Walking along Portland Place, and we see the curved façade of the buildings, with the rows of windows providing natural light to the offices behind:
To the lower right of the above photo is Eric Gill’s “Ariel hearing Celestial Music”:
Much of the building is faced with plain stone, with identical, regularly space windows, however there are some key features along the centre of the façade:
At the top are the Coat of Arms of the BBC. The circle in the centre represents the world, to show the breadth of the BBC’s coverage. Running along the bottom of the sculpture is the BBC’s motto “Nation shall speak peace unto nation”:
Below the arms is a long balcony decorated with birds of the air:
And below the balcony are “wave” symbols:
On the northern end of the façade is another work by Eric Gill, representing Ariel between Wisdom and Gaiety:
Looking back towards Langham Place with Broadcasting House on the left:
A large extension has been added to Broadcasting House. This was done to help consolidate many of the different BBC London activities into a single building, with the move of BBC World Service from Bush House into the new extension, along with many of the functions that were in Television Centre such as News, when the BBC left Television Centre.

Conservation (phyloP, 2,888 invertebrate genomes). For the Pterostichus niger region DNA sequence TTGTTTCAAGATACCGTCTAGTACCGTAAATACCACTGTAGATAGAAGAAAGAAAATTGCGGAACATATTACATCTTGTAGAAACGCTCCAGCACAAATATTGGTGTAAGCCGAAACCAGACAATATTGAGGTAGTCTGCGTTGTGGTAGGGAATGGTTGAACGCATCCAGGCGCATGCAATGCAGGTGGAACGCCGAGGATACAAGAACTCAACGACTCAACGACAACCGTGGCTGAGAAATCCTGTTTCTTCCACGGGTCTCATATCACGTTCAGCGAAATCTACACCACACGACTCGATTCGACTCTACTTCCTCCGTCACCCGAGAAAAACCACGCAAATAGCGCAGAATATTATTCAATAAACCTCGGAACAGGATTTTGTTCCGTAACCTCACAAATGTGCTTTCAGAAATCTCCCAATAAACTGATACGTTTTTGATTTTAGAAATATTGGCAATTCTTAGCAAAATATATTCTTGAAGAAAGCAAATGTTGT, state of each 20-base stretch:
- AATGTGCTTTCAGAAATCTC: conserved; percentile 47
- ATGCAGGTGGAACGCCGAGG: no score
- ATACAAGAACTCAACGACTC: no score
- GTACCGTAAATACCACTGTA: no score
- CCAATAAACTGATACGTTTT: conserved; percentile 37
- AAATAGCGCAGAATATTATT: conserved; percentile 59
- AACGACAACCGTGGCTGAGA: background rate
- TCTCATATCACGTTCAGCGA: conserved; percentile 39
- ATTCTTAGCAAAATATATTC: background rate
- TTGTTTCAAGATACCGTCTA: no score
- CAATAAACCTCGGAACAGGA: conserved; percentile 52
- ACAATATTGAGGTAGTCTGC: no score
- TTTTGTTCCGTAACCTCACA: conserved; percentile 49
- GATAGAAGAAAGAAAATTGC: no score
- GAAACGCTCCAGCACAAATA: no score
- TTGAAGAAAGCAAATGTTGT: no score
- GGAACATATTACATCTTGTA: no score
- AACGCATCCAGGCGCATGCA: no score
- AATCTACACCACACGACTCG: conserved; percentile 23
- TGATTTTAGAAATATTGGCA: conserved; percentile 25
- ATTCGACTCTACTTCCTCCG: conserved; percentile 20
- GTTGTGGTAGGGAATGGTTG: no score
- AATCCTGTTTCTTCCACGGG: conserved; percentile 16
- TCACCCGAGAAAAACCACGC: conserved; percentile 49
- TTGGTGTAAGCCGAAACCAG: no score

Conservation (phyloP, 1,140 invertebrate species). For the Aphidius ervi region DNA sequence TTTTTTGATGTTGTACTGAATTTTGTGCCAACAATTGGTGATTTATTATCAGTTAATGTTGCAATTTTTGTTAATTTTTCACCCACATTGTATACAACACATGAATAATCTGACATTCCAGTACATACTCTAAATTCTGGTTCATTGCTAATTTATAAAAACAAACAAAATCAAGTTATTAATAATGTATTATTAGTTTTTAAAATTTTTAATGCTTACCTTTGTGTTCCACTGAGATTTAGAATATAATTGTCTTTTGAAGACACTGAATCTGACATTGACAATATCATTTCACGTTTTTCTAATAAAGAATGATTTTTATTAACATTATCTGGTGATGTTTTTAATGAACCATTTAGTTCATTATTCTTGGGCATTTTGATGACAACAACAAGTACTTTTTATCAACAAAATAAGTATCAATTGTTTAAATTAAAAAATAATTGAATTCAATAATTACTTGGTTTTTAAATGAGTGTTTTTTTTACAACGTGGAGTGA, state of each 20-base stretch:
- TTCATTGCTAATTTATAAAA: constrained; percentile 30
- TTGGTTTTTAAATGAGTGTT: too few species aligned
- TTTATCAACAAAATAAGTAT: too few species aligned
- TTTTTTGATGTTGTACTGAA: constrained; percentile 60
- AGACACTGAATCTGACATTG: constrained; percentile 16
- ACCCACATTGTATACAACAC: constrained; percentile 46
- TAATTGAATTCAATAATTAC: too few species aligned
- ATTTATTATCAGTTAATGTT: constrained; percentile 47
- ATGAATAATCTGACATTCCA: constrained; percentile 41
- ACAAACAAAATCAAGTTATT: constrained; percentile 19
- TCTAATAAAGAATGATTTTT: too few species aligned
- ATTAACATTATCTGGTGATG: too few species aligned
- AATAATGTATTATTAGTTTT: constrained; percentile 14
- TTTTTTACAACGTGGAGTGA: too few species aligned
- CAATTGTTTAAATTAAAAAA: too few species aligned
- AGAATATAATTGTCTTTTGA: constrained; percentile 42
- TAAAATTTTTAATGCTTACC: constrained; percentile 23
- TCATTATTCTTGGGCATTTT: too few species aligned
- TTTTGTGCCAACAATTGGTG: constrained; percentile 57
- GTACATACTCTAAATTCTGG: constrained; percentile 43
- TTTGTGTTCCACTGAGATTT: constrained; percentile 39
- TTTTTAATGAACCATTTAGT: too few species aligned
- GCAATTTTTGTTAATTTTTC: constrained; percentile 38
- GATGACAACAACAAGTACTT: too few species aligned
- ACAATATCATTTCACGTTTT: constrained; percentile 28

Looking to the east of Broadcasting House, and we can see the original building to the left, with the new building to the right and at the far end:
The BBC’s 1932 book celebrating the opening of the building is full of photos of the new building, internally and externally, and shows what was considered leading edge design for the new medium of broadcasting in 1932.